Range dynamics of the reindeer in Europe during the last 25,000 years
To understand the role and significance of the reindeer, Rangifer tarandus (Linnaeus, 1758), as a specific indicator in terms of late Quaternary biogeography and to determine the effects of global climate change on its range and local extinction dynamics at the end of the Ice Age.
Late Pleistocene/early Holocene range of reindeer over all of central and western Europe, including southern Scandinavia and northern Iberia, but excluding Russia, Belarus and the Ukraine.
Radiocarbon-dated subfossil records of R. tarandus from both archaeological and natural deposits younger than 25,000 years were assembled in a database. The distribution area was divided into six representative regions. The 14C dates were calibrated and plotted chronologically in maps in order to compare presence and absence and regional extinction patterns from one region to another.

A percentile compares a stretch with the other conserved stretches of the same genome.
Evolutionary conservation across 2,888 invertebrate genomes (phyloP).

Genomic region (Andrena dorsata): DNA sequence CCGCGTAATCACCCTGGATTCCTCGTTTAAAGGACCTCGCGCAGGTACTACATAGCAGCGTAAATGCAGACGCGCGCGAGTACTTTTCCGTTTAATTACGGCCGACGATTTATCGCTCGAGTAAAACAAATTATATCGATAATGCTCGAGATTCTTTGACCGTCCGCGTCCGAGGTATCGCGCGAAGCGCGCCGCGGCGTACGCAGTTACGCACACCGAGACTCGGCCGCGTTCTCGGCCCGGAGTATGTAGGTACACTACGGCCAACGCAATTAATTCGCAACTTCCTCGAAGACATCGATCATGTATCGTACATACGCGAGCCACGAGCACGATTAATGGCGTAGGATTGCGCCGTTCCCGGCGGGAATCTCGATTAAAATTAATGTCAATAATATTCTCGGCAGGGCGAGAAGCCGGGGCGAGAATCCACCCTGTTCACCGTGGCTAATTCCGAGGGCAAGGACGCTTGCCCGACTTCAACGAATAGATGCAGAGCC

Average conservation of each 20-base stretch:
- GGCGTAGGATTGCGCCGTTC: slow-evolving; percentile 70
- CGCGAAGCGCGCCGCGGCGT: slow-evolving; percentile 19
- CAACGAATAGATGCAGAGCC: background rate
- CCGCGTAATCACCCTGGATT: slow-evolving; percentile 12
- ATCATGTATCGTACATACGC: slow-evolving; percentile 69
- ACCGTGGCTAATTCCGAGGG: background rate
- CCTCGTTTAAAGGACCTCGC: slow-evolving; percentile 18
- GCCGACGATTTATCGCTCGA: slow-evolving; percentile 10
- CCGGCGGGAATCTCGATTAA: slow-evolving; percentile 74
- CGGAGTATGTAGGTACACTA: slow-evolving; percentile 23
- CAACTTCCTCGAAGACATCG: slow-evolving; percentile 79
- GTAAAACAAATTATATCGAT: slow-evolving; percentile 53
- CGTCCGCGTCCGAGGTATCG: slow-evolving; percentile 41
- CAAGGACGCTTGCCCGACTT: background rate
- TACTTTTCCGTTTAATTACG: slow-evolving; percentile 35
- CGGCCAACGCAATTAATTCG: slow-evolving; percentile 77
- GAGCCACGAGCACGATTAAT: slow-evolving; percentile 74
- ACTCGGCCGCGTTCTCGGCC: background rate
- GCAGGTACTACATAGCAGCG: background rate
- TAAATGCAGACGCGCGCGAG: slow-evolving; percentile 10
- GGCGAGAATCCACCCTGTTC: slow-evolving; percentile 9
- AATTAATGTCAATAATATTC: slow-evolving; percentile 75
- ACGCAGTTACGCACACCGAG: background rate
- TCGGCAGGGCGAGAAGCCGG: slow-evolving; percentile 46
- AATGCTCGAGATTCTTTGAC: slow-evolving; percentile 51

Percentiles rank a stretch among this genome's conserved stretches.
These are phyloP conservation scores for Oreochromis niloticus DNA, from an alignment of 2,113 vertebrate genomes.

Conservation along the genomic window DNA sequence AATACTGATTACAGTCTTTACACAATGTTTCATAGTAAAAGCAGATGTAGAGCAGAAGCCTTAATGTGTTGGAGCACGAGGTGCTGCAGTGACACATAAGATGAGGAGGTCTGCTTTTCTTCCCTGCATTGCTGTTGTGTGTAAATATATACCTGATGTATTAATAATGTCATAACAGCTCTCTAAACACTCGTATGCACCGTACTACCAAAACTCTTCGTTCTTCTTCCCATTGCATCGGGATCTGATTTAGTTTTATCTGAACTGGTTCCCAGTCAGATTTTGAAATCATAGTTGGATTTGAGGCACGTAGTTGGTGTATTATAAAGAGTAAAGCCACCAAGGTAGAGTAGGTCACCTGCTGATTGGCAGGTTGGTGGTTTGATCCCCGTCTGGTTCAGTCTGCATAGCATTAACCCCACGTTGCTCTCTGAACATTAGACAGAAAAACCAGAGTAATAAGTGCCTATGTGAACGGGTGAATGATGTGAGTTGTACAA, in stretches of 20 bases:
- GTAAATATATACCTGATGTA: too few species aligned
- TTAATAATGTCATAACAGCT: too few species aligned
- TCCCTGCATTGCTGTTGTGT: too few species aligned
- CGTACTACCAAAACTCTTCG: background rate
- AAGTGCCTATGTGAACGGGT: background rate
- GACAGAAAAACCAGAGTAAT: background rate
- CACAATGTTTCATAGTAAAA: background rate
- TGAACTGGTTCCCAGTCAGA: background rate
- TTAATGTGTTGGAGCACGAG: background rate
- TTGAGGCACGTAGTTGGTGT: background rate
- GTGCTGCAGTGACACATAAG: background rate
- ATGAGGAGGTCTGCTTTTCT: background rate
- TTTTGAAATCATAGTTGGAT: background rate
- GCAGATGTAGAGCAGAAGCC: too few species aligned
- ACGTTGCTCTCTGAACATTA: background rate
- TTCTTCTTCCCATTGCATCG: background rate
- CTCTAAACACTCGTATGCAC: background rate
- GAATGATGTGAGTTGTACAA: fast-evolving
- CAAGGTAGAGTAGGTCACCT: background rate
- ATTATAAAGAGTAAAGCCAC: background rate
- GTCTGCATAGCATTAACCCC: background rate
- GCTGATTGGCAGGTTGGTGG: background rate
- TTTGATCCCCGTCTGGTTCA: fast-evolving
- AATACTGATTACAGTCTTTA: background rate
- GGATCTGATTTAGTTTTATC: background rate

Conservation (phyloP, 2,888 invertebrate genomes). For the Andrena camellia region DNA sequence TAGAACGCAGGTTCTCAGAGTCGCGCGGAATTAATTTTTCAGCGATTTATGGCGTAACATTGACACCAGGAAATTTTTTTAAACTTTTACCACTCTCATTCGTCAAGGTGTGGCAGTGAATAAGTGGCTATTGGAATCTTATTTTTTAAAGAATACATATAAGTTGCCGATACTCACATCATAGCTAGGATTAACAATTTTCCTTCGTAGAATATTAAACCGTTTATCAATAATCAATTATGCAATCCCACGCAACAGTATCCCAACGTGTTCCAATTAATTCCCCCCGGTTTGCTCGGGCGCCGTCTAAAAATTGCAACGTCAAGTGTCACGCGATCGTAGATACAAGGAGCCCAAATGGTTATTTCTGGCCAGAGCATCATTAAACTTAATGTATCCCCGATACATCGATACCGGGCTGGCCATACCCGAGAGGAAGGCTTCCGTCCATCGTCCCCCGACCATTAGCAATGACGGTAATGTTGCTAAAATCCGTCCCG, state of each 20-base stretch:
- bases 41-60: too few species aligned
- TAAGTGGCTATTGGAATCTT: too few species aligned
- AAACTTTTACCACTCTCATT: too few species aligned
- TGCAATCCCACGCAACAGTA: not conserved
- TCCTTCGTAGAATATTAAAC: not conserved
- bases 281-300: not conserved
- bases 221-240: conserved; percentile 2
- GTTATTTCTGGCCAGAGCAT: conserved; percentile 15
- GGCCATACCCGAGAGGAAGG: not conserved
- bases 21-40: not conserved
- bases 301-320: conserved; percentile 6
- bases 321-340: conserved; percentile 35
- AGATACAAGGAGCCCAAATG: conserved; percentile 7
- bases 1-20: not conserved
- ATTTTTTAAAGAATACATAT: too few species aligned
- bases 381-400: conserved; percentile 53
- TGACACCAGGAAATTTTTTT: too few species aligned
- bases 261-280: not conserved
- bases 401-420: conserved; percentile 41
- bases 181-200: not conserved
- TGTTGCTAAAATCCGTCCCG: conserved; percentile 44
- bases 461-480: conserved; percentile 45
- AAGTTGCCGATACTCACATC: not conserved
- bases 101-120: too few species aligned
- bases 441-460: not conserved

After the Last Glacial Maximum, R. tarandus disappeared from south-eastern Central Europe but survived in the south-west until the Younger Dryas period. The ‘Allerød warming’ did not result in complete extirpation of reindeer in Central Europe. Reindeer probably disappeared c. 11,250 years ago in the North European Plain and c. 11,000 years ago in the British Isles. In southern Scandinavia the species survived until c. 10,300 years ago.
The late Quaternary record for reindeer in Europe during the last 25 kyr shows a climate-driven dispersal and retreat in response to climate change, with regional variations. The collapse of the mammoth steppe biome did not lead to the local extinction in Europe, as in the case of other megafaunal species. Rangifer tarandus co-existed for about 3000 years during the Late Glacial and early Holocene with typical temperate species such as red deer and roe deer in non-analogue faunal communities. The regional extinction at the end of the Pleistocene coincides with the transition from light open birch/pine forests to pine/deciduous forests.